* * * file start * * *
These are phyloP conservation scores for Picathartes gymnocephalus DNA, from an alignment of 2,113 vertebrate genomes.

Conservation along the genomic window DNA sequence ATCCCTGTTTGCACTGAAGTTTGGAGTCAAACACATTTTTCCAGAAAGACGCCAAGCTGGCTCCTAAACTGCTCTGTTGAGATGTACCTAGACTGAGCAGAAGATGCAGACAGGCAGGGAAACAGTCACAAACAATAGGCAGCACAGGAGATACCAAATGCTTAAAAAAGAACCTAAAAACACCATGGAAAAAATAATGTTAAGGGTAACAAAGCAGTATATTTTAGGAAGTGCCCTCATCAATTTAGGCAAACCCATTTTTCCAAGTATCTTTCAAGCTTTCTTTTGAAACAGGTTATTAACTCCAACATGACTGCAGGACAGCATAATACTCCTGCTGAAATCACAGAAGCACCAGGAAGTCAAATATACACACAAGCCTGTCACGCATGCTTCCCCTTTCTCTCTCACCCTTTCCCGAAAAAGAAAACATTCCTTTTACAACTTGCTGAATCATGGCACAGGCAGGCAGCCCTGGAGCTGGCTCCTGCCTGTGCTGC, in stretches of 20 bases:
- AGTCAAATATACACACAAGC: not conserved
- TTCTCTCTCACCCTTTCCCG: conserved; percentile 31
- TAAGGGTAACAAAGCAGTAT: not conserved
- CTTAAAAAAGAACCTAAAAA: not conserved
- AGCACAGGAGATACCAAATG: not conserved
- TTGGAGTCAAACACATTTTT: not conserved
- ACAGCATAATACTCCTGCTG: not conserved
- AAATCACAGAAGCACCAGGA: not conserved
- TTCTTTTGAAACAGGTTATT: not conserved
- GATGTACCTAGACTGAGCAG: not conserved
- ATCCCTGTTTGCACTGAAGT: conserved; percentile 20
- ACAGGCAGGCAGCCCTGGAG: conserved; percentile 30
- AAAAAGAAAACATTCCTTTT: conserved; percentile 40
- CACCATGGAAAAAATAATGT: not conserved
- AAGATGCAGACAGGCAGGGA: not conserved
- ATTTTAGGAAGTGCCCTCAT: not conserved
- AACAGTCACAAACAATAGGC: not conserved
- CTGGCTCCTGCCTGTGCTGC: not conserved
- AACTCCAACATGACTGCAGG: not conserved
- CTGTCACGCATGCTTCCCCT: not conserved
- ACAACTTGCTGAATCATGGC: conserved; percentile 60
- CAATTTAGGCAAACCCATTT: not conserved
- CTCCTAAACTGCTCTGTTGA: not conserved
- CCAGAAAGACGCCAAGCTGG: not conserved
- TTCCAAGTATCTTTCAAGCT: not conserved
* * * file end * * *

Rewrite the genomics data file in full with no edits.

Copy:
These are phyloP conservation scores for Picathartes gymnocephalus DNA, from an alignment of 2,113 vertebrate genomes.

Conservation along the genomic window DNA sequence ATCCCTGTTTGCACTGAAGTTTGGAGTCAAACACATTTTTCCAGAAAGACGCCAAGCTGGCTCCTAAACTGCTCTGTTGAGATGTACCTAGACTGAGCAGAAGATGCAGACAGGCAGGGAAACAGTCACAAACAATAGGCAGCACAGGAGATACCAAATGCTTAAAAAAGAACCTAAAAACACCATGGAAAAAATAATGTTAAGGGTAACAAAGCAGTATATTTTAGGAAGTGCCCTCATCAATTTAGGCAAACCCATTTTTCCAAGTATCTTTCAAGCTTTCTTTTGAAACAGGTTATTAACTCCAACATGACTGCAGGACAGCATAATACTCCTGCTGAAATCACAGAAGCACCAGGAAGTCAAATATACACACAAGCCTGTCACGCATGCTTCCCCTTTCTCTCTCACCCTTTCCCGAAAAAGAAAACATTCCTTTTACAACTTGCTGAATCATGGCACAGGCAGGCAGCCCTGGAGCTGGCTCCTGCCTGTGCTGC, in stretches of 20 bases:
- AGTCAAATATACACACAAGC: not conserved
- TTCTCTCTCACCCTTTCCCG: conserved; percentile 31
- TAAGGGTAACAAAGCAGTAT: not conserved
- CTTAAAAAAGAACCTAAAAA: not conserved
- AGCACAGGAGATACCAAATG: not conserved
- TTGGAGTCAAACACATTTTT: not conserved
- ACAGCATAATACTCCTGCTG: not conserved
- AAATCACAGAAGCACCAGGA: not conserved
- TTCTTTTGAAACAGGTTATT: not conserved
- GATGTACCTAGACTGAGCAG: not conserved
- ATCCCTGTTTGCACTGAAGT: conserved; percentile 20
- ACAGGCAGGCAGCCCTGGAG: conserved; percentile 30
- AAAAAGAAAACATTCCTTTT: conserved; percentile 40
- CACCATGGAAAAAATAATGT: not conserved
- AAGATGCAGACAGGCAGGGA: not conserved
- ATTTTAGGAAGTGCCCTCAT: not conserved
- AACAGTCACAAACAATAGGC: not conserved
- CTGGCTCCTGCCTGTGCTGC: not conserved
- AACTCCAACATGACTGCAGG: not conserved
- CTGTCACGCATGCTTCCCCT: not conserved
- ACAACTTGCTGAATCATGGC: conserved; percentile 60
- CAATTTAGGCAAACCCATTT: not conserved
- CTCCTAAACTGCTCTGTTGA: not conserved
- CCAGAAAGACGCCAAGCTGG: not conserved
- TTCCAAGTATCTTTCAAGCT: not conserved